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I have £200k cash to invest in buy-to-flip. Any advice?!

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My partner and I have recently acquired £250,000 cash. We want to keep £50,000 as an emergency fund so have £200,000 to invest. 

We want to grow the capital as quickly as possible over the next 3 years, to a level where eventually we can purchase buy-to-let properties and build a portfolio for passive income. 

We're thinking the buy-to-flip strategy. We have family in the building trade and are currently in-between jobs so have full weeks to commit to searching for properties, design, decorating and labour etc.

We're new to the industry so really need as much advice as possible. What would you do in our situation? Is it worth taking out bridging loans to free up more of the cash per flip? Is there a way to maximise profits for doing more than one project at once? or best to start slow. 

We appreciate any comments. Thank you. 

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This may not be as easy as you think!

it is quite difficult to pick up a bargain at present as the market has been really hot since the SDLT holiday started. If you did pick up a bargain by the time you have flipped it we may be in a quieter market as the SDLT holiday will be over. It is much easier to make money in a rising market and we may not  be in that for much longer.

If you already own property you will also pay the extra 3% so that is extra you need to make up.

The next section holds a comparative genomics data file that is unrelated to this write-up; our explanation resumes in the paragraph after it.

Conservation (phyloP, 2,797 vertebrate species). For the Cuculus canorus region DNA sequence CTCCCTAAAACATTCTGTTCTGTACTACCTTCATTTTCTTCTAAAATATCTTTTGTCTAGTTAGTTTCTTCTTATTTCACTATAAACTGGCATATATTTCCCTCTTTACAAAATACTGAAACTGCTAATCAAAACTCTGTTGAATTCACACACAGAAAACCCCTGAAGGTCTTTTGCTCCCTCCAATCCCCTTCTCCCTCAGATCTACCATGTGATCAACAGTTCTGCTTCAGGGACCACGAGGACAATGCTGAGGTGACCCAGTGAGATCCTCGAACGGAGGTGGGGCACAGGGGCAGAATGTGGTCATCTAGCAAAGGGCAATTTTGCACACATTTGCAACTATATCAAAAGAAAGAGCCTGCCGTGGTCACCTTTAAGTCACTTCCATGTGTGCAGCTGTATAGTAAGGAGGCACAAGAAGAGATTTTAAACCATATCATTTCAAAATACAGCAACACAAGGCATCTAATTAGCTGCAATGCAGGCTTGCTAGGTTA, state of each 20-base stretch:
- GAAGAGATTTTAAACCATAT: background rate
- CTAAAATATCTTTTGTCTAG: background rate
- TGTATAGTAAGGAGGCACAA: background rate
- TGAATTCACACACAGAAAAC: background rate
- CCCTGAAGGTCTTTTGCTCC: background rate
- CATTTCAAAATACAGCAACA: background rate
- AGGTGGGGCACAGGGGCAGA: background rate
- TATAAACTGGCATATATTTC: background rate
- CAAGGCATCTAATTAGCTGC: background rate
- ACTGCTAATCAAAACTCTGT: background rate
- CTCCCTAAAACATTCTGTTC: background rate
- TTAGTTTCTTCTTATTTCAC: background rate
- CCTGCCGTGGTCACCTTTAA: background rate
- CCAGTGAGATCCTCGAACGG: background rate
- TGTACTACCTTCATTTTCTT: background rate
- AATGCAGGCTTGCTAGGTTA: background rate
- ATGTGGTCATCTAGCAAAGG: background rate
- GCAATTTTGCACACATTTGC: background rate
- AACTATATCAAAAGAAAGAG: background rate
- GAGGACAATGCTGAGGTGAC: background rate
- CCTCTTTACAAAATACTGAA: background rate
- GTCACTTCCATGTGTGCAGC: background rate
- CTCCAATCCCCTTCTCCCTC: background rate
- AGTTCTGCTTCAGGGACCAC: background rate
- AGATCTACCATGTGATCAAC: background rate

So you could buy your property, do it up and then either not be able to sell it or not be able to sell for a profit. You may also find that friends and family will only give you so much free help when you are trying to make money yourself.

You are more likely to make money by holding your property for longer so perhaps rent the first one out while it appreciates in value and provides an income.

I would only buy one at a time - flipping is hard work! And you will learn a lot from the first one. It can be tricky to get a BTL mortgage with no experience so perhaps you need to buy cash - bridging loans may be expensive. If you keep the first one you may be able to mortgage later or for the next one.

I think you need to adjust your timeframe - property is a long term investment and 3 yrs is a it short.

Good luck :)


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I agree with Julia that it is not easy but if you feel that is the best way you will generate capital quickly then why not? It's about finding the right deal and being patient, not rushing into things and finding a versatile property (i.e. one that you will be happy to sit on for a bit if Julia's predictions of a quieter market come true). Of course property is long term, but it sounds like jayproperties is just starting out and figuring out the best way of generating capital to ensure they can have enough to invest with more long term strategies. By the very nature of flipping, it's not long term, but it doesn't mean that's not the overall goal.

Not sure I agree on Julia's suggestion to adjust your timeframe either, on the basis I don't think you are saying that's the "be all and end all", it's just the timeframe for your flipping strategy, before moving into buy to let, right?

I am in a similar situation to jayproperties albeit I don't have quite that much money to invest. I am looking to build up a pot of money and as mentioned in a lot of PropertyHub education, flipping is a recommended strategy for this initial goal. I am currently torn between an aggressive approach, using bridging finance, or to stay within my means which will obviously take a bit longer (i.e. one property at a time). I think I'll go for the latter due to the risks of a first investment, but I don't think that necessarily equates to "buy and hold".

Jayproperties - can I ask where you are looking to invest with this money, and how much are you targeting as an overall pot to invest after the 3 years of flipping?

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